“The Butcher’s Bill”: Using the Schoenberg Database to Reverse-Engineer Medieval and Renaissance Manuscript Books from Constituent Fragments
- Manuscript Studies: A Journal of the Schoenberg Institute for Manuscript Studies
- University of Pennsylvania Press
- Volume 1, Number 2, Fall 2016
- pp. 235-262
- Additional Information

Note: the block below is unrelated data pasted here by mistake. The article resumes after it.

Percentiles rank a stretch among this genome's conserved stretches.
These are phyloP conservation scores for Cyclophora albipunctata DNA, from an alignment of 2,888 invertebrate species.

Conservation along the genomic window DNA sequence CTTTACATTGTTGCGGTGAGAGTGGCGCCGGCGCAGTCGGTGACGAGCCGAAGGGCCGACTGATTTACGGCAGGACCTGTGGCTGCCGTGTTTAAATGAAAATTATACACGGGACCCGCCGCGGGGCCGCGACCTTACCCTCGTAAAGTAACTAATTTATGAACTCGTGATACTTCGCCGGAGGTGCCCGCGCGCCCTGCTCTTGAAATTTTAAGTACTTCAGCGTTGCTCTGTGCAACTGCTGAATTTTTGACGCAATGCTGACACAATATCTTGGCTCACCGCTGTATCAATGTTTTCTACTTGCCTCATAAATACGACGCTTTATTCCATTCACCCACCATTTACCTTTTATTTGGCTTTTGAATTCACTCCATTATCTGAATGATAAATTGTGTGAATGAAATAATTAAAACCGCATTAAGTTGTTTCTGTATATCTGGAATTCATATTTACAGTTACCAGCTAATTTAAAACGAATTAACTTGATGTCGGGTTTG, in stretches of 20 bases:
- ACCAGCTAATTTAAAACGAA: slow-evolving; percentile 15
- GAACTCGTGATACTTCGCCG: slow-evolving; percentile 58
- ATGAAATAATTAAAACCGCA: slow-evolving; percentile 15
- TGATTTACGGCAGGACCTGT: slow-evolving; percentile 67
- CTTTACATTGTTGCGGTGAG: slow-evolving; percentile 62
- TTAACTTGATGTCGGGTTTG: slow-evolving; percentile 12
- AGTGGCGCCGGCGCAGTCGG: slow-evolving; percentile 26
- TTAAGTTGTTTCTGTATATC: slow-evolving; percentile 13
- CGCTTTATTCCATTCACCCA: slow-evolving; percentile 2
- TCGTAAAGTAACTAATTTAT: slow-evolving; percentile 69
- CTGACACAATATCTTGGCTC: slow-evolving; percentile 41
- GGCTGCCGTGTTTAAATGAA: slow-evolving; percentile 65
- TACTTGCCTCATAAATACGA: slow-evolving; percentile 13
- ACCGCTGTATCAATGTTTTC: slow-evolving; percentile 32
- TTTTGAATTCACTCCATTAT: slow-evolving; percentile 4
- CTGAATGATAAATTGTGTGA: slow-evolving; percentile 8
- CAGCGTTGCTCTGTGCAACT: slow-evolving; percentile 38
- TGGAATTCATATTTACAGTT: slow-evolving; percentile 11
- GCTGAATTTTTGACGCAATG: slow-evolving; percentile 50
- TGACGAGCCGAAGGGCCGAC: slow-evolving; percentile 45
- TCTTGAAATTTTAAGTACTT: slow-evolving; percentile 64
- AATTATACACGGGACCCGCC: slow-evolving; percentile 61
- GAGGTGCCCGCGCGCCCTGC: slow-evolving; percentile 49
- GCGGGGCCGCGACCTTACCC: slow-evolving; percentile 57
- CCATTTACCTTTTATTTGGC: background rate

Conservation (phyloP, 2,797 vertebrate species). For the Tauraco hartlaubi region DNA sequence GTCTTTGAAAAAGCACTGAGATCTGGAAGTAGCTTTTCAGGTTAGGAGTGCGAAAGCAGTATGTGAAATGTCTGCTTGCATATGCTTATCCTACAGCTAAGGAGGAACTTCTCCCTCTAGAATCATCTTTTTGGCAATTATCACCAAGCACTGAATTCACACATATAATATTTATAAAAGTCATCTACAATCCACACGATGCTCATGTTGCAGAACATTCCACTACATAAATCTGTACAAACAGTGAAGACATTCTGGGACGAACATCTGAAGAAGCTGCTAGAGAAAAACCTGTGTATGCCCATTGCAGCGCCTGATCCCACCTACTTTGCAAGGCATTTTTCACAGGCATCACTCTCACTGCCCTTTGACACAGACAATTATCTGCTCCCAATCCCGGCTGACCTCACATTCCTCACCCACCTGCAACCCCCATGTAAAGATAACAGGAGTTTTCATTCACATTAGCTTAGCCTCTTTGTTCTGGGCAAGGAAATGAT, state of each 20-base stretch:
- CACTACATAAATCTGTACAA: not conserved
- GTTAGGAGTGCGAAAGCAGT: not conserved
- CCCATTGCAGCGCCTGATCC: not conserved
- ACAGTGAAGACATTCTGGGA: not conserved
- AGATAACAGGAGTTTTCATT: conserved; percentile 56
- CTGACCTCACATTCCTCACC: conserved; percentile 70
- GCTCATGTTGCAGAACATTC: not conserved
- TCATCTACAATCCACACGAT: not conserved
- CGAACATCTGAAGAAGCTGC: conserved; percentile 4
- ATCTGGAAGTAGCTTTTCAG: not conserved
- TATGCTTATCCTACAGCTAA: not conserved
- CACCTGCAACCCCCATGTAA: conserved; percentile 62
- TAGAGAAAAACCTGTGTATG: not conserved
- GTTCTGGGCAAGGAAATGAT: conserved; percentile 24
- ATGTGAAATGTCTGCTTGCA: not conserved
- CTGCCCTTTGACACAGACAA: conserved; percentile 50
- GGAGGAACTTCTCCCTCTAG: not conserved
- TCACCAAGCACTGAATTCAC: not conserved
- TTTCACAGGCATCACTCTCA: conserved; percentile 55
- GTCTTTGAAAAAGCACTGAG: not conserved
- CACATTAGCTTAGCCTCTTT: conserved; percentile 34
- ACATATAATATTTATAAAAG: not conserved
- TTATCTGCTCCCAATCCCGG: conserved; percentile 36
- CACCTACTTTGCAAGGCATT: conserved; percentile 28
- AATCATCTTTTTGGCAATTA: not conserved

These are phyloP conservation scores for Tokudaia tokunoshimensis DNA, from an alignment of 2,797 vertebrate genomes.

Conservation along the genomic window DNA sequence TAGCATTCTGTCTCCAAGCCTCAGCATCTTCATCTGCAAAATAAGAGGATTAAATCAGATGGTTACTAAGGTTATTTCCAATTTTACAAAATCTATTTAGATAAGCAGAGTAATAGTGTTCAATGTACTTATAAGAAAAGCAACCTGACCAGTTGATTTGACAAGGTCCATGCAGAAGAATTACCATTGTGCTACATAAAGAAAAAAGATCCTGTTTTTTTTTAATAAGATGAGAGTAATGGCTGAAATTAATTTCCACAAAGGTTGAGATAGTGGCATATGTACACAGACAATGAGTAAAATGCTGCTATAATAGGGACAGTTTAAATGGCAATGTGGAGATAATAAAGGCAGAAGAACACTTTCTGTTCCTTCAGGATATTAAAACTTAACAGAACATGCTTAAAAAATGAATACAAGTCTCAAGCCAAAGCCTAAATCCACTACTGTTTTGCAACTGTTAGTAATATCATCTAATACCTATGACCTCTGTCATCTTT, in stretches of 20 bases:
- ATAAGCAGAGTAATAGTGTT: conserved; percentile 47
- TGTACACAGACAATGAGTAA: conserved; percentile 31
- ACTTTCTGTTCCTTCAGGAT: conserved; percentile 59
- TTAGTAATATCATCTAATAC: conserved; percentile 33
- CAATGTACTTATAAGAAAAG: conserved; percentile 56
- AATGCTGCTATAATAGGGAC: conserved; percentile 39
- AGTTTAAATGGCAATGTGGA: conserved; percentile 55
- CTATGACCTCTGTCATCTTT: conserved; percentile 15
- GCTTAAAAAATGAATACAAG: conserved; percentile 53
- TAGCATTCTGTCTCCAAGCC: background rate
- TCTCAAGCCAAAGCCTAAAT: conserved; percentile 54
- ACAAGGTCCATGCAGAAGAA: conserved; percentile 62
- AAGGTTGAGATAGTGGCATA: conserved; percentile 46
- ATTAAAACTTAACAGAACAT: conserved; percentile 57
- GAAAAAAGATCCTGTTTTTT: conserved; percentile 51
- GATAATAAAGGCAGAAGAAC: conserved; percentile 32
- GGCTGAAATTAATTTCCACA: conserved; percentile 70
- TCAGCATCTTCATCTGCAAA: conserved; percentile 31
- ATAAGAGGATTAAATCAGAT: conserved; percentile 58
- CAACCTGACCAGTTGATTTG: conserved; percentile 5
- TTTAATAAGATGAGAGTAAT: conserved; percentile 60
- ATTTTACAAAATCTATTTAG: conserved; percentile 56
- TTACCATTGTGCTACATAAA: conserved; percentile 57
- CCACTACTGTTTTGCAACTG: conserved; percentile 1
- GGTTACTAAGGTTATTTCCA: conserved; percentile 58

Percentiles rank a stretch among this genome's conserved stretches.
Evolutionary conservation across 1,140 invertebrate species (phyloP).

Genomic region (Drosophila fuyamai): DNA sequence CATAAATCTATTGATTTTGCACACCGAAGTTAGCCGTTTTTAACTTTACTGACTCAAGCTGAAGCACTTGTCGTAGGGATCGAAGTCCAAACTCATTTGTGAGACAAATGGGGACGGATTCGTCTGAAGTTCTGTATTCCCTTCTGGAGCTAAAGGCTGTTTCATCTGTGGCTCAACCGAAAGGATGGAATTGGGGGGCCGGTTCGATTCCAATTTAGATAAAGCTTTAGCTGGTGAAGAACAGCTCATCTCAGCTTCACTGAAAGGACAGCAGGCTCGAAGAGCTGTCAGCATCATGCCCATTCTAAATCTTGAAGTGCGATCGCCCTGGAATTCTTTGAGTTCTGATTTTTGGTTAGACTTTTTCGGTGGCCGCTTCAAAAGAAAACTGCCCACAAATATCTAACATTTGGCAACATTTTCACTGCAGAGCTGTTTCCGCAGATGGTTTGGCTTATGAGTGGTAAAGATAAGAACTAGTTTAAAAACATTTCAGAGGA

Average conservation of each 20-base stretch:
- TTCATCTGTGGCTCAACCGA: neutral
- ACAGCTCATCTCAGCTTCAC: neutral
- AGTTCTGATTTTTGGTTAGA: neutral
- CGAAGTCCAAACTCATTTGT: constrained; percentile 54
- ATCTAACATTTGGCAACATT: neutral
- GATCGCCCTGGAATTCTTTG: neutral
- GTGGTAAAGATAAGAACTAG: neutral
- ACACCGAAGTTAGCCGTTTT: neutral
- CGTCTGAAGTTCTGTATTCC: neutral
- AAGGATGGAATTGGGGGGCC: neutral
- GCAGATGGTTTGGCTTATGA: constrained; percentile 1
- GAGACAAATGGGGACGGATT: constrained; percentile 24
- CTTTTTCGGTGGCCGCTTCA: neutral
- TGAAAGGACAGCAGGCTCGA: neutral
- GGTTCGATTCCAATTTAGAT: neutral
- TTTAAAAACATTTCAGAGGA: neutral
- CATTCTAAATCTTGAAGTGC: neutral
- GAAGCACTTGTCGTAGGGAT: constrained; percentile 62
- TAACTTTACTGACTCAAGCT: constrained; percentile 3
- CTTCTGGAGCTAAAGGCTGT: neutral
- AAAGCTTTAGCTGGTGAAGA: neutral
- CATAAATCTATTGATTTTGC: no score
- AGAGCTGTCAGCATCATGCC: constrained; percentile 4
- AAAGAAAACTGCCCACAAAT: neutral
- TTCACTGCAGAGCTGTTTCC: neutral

The Schoenberg Database of Manuscripts can be used not only to track the provenance of individual manuscripts, but also to uncover larger patterns in multiple provenance strings of manuscripts. For example, does an individual auction sale or bookseller’s catalogue have any discernable influence on the acquisitions made by a collector or institution? Or is the publication of a collection or exhibition catalogue preceded or followed by any discernable pattern of acquisition activity? This paper explores patterns of acquisition, exhibition and sale associated with the collections of William Bragge (1823-1884) of Sheffield and Dr. T. Shadford Walker (1834-1885) of Liverpool. Bragge was the largest single exhibitor in the Burlington Fine Arts Club exhibition in 1874. The sale of his library less than two years later at Sotheby’s in June 1876 was only identified as the property of “a gentleman of consummate taste and judgment,” but full reports in The Times revealed his identity to those not already in the know. Not surprisingly the London antiquarian booksellers, Bernard Quaritch, were a major buyer at the sale; its Catalogue 31 published in the fall of 1876 after the sale contains numerous items acquired there. Quaritch was also apparently bidding on behalf of the British Museum and of Dr. Walker of Liverpool. In October of the same year Walker was a major contributor to the Liverpool Fine Arts Club exhibition of illuminated manuscripts and every one of the 18 manuscripts exhibited by Walker had been purchased at the Bragge sale earlier that year.